Financing is the new oxygen of global growth. While global problems require local solutions, they also require capital. The financing needs for infrastructure are $1 trillion a year. One-third of the world still lacks access to electricity; this is unacceptable when we have the technologies to meet demand right now. Regulation has created a huge gap in infrastructure project finance. So we are taking it on, by building local infrastructure finance teams, capable of tapping global capital markets.
These teams are critical as we cannot count on the U.S. Exim Bank. One Senator has blocked the will of 70 percent of Congress. This reinforces my point that companies must control their own destiny globally, protecting against government dysfunction.
We have positioned GE to capitalise on investment flows from new sources. These include the Chinese government‘s “One Belt One Road” initiative. This is their attempt to build relationships in Central Asia, the Middle East and Africa leveraging their financial strength. We are supplying apower project in Pakistan using Chinese financing.
Unlike the U.S., most countries are increasing their export financing. So we will export turbines to Asia and the Middle East, made in France supported by French financing.
Executing a new global strategy requires simpler organisations. Complex and centralised bureaucracies are obsolete. Change requires new business models … leaner, faster, more decentralised. The days of cycling global ideas through a central headquarters is over. Globalisation requires pushing capability to local teams who are empowered to take risks without second guessing.
We tend to think of globalisation as a philosophy, but it is much more about what you do on the ground. Success requires hundreds of little things, and decisions made with a local context. A good global leader has an appreciation for how people do their work in a local culture. They try to make a team‘s work meaningful to their country. This allows us to hire the best talent in every country where we compete.
By taking these bold actions … by pivoting … I am confident we can continue to grow. Our global sales have grown six-fold since 2000, and we want that to continue. I know we will be more competitive by selling and producing in more countries. I know we will be more relevant by designing local solutions and building multicultural teams.
One thing I know about globalisation is that there will always be plenty of critics. It requires a long-term view to see the “win win.” Hell, to understand globalisation, you actually must have a passport. You have no idea how many times I have been criticised in Washington for doing business around the world. Global leaders need thick skin.
Early in my career, I worried way too much about what people thought. Over time I realised that progress counts for more than perfection and that anything worthwhile takes persistence and resilience. Criticism has made me hungrier, tougher, sharper.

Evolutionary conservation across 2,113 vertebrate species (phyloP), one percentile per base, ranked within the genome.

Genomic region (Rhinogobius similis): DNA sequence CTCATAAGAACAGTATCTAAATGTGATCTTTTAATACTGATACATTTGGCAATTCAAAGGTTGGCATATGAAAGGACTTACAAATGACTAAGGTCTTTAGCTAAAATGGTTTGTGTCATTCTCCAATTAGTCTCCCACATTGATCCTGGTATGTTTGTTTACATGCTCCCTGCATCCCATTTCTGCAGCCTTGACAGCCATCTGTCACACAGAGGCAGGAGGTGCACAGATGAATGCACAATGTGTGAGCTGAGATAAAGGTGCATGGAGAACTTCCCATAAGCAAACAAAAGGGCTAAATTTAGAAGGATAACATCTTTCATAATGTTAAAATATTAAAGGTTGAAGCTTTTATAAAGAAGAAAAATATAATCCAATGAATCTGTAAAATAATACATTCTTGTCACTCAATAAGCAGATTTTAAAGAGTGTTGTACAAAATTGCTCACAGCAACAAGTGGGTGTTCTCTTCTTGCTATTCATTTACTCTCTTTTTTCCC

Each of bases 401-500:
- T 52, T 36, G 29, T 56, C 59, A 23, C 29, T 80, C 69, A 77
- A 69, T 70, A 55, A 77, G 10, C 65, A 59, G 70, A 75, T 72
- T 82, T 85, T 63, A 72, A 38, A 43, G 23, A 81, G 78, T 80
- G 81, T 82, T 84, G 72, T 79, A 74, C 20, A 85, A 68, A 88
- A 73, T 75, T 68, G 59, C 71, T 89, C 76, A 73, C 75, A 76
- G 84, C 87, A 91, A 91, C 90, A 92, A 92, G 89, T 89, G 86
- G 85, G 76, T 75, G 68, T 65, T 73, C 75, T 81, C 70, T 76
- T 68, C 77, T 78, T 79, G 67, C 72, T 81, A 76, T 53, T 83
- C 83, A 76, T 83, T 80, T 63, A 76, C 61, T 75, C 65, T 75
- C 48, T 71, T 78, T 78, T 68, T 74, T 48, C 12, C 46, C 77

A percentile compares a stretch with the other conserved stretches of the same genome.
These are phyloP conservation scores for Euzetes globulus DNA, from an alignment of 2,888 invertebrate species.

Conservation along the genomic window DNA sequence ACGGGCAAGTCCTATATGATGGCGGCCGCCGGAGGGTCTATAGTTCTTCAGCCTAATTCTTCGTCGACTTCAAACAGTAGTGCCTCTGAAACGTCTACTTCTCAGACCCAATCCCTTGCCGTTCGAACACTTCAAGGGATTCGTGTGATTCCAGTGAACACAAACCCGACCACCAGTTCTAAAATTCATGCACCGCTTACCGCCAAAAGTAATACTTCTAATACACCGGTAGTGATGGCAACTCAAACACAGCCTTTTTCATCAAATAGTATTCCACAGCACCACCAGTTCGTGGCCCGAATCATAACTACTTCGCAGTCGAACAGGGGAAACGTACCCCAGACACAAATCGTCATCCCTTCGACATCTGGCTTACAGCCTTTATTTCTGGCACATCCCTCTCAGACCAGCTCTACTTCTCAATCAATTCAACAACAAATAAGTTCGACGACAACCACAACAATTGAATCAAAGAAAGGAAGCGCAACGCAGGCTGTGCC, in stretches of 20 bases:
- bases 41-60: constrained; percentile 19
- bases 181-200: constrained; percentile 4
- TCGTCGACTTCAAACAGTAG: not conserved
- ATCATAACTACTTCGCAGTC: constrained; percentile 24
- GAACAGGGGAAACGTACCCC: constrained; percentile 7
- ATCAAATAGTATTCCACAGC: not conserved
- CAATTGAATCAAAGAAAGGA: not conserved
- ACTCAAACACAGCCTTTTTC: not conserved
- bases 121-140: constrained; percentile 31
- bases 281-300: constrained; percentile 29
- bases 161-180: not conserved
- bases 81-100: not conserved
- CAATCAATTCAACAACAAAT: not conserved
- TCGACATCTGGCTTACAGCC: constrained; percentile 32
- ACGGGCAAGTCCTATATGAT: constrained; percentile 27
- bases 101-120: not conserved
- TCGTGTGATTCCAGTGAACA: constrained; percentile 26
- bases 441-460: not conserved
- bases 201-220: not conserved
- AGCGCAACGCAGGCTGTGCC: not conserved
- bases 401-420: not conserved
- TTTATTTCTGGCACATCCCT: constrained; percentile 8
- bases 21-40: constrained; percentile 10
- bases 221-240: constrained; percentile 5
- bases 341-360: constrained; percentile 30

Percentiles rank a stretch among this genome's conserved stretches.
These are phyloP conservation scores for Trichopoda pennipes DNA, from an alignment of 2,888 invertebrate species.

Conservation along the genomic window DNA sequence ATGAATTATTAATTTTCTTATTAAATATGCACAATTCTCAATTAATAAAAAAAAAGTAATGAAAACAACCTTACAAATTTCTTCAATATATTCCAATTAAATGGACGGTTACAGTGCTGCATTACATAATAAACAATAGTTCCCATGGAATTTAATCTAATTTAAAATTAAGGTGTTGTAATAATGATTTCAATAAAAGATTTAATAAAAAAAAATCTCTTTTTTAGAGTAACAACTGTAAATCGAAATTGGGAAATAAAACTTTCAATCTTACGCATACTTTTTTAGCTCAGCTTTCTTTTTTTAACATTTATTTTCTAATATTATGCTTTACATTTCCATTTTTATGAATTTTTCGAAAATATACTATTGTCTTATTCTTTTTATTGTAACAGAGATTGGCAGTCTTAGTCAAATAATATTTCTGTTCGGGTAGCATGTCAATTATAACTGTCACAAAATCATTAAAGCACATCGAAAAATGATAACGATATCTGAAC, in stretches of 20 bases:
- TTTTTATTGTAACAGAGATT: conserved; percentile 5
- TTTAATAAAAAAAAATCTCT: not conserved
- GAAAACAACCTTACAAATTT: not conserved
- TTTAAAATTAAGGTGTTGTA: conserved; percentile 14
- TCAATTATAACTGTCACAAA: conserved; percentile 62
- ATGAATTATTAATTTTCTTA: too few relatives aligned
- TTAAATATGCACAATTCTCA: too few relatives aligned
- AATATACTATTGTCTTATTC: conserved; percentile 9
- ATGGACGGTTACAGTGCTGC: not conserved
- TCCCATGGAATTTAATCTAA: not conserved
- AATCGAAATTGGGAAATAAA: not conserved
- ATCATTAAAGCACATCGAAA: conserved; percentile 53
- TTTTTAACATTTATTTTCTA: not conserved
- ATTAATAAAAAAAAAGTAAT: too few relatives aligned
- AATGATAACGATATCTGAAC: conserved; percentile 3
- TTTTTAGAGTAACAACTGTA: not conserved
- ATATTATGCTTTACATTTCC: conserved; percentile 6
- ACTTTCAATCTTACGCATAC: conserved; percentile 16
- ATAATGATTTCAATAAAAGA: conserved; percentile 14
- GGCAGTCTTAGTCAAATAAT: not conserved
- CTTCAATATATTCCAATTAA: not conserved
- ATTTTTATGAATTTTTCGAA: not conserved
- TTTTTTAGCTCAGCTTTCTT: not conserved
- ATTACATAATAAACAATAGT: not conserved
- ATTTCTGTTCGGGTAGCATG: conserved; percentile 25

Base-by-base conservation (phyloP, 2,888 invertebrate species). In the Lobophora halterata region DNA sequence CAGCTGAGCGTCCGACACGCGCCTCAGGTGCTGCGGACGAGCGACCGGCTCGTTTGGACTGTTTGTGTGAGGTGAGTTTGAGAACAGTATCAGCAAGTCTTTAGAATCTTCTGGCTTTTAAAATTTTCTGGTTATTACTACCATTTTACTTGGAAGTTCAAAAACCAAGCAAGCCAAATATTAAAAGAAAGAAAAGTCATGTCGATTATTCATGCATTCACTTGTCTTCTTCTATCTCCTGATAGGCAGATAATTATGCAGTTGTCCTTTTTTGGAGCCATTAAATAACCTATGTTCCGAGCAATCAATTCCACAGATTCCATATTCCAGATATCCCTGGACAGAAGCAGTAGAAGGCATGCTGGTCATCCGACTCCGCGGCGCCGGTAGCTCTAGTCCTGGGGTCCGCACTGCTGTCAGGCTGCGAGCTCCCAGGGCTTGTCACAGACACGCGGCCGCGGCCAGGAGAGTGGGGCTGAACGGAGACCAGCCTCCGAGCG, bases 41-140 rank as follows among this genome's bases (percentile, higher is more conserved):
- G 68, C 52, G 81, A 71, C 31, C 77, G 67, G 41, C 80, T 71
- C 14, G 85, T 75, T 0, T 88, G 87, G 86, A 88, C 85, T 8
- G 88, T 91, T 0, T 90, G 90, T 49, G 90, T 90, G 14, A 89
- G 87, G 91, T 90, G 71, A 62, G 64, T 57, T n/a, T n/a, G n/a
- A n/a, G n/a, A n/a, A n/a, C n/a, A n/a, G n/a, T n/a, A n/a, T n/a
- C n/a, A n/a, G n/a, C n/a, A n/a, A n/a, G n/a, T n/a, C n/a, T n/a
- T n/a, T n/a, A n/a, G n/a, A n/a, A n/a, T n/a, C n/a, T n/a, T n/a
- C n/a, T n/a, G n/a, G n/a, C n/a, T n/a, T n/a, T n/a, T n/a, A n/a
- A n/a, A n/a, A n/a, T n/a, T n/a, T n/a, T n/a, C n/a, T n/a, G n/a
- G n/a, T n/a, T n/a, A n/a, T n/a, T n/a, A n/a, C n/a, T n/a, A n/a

My shield consists of competency, hard work and fairness. I don’t listen to people who have no global context, never been in a factory or don’t want to compete. I run a meritocracy with the highest standards. Everyone who joins GE … Americans, Mexicans, Chinese, Nigerians … men and women … Muslims and Christians … straight and gay … know they have a future if they perform. Discrimination has no place in business — in the United States or anywhere else in the world. Similarly, our factory teams know that, while we cannot guarantee markets, we can guarantee effort; we always play to win. I believe these to be American values.
I know that these values resonate globally. By adopting this approach, we have become a better global company.
So be flexible, be bold, don’t fear criticism. We are going through a transformational change in globalisation, which will require fresh, new thinking. I hope you join me. I am proud of my profession. Our goal is to build an economic ecosystem that is the most competitive in the world. To create great jobs through private enterprise and ingenuity. To give back competency and innovation directed at solving the world’s toughest problems.
There is nothing elitist, or establishment, about this task. Giving speeches about jobs doesn’t create jobs. Only by being in the arena can you create work for others. Whether you are going to a start-up, or a company on Wall Street, your work matters in a vibrant economy.
The discord we see in the U.S. today is primarily due to slow growth and the wealth discrepancy it creates. This problem will not be solved by any bureaucracy. It requires new leaders who see the world as it is and are willing to drive change.
Two weeks ago I gave the commencement speech at Clemson. I tell seniors in college not to be too bummed out. They can still party a bit and their jobs won’t be too intense. For MBA students … like you … there is no comfort. It is time to go to work and pay off your loans! We need you now, and there are some amazing days ahead.
Written by Jeffrey R. Immelt, GE, chairman & CEO of GE.